Charlie’s career was far too long and successful to justifiably summarize in one article. From the mid-50s to early 60s he released seven jazz recordings with band members including Bill Harris, Nat Adderly, and his own brother, Joe Byrd. He even took on his own pupils during this time using a stringent selection process to decide who merited time from his busy schedule.
In 1961, Byrd travelled to South America on a diplomatic tour funded by the U.S. State Department. Having previously been exposed to the Brazilian music that would end up shaping his career and defining his sound forever, Byrd practised and developed that sound with accompanying musicians during the length of tour, including his other brother, Gene Byrd.
Before Byrd’s trip, the Brazilian and Latin bossa nova musical style was largely unknown to North America and much of Europe. When Byrd returned to the U.S., he met with saxophonist Stan Getz who, through Byrd, also became infatuated with bossa nova and the two began working on developing a group and integrating the sound.
After gruelling over finding the right members and the right sound, the final product was 1962’s Jazz Samba, an album that would spark a change in North America’s jazz community forever. It rose to the top of Billboard’s pop charts and even reached the number one spot in the second year of its release, sending Byrd and Getz right past John Coltrane on the charts.
While our previous columns have featured guitarists whose styles have majorly impacted other guitarists in theirs, or other genres; Byrd’s contribution was not simply for his finger-picking style of play, but rather his impact on all of jazz. The Latin influence that would (and continues to) dominate jazz was so profound that Byrd’s mark on any guitarist within the genre is virtually unmatchable.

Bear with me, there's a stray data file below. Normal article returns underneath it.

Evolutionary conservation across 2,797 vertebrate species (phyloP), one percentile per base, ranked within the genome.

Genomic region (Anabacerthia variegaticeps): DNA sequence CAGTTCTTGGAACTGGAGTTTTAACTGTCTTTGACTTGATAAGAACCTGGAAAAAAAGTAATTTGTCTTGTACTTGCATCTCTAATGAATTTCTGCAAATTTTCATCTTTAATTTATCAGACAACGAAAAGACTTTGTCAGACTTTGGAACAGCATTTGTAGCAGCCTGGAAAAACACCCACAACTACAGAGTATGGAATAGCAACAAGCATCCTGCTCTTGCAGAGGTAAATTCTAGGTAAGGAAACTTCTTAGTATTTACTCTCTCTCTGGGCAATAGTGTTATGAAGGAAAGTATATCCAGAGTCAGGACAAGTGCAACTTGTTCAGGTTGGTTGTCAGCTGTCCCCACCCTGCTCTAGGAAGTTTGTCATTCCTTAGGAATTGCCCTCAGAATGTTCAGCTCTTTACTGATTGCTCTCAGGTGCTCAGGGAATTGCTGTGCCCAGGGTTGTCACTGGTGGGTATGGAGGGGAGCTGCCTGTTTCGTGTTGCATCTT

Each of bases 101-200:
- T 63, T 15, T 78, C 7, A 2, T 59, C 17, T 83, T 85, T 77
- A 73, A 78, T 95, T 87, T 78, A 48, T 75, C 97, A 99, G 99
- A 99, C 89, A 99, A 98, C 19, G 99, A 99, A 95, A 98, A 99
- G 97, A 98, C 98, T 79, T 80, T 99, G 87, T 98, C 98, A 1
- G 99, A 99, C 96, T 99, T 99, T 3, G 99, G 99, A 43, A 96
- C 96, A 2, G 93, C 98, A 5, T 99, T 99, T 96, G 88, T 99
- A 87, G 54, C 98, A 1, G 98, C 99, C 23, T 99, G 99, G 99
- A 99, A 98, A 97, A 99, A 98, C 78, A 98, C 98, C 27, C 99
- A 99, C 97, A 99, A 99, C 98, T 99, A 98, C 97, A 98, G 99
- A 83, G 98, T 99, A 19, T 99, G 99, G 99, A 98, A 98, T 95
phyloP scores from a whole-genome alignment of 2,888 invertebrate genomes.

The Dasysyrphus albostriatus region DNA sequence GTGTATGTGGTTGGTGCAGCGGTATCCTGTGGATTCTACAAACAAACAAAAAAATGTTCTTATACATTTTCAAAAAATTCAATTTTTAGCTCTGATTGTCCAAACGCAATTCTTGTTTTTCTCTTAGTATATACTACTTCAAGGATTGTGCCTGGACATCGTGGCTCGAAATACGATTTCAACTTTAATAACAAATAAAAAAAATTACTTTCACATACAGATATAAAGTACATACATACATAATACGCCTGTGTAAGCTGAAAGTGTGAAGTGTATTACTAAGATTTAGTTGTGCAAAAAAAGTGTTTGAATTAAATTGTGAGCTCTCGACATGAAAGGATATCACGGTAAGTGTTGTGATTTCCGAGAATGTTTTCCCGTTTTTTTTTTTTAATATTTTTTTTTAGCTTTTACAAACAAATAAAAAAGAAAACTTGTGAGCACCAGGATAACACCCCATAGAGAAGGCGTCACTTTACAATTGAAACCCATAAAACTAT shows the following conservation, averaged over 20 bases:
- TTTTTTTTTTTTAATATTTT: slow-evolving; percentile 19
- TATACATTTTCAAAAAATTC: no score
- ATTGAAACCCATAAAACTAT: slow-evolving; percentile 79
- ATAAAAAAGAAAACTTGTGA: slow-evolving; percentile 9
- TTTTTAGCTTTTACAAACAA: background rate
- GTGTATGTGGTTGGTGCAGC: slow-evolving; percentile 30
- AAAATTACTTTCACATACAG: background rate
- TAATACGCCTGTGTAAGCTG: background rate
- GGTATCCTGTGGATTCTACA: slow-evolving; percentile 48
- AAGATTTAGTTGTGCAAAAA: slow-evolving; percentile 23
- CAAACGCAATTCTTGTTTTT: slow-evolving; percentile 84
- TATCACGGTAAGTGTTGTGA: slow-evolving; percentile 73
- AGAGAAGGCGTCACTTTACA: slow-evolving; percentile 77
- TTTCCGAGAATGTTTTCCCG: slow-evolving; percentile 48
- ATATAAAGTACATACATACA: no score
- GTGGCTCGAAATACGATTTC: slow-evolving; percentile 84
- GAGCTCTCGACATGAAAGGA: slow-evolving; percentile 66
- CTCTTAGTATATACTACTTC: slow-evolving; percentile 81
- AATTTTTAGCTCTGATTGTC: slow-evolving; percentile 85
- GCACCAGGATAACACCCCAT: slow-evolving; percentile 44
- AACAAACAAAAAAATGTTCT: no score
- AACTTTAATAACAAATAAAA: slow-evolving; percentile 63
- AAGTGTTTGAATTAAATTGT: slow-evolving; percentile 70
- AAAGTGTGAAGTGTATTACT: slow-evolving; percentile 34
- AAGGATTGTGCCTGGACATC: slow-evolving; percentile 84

His career would flourish from that point in the early 1960s right up until his death in 1999 at age 74.
Charlie Byrd’s discography is far more vast than most guitarists we could call to mind, with releases of previous recordings even after his death.
Throughout the 1980s, Byrd was matched up with electric guitarists Herb Ellis and Barnie Kesssel to form The Great Guitars and released numerous recordings such as Great Guitars and Great Guitars 2, featuring Byrd’s humbled and sophisticated, classically trained world jazz style.
But for anyone looking to tap into the greatness that was Charlie Byrd, look no further than Jazz Samba. There`s no summation for an album of immaculate musicians playing Latin jazz that would change an entire landscape for decades to come. While Byrd’s influential finger-picking can be heard throughout the album alongside Getz’s star-studded saxophone playing, “Samba Dees Days” is Byrd’s original composition on the album and best demonstrates his contribution to jazz through bossa nova influence.
Got your own Charlie Byrd recommendations? Leave a comment in the box below to let us know what you like best from Charlie Byrd!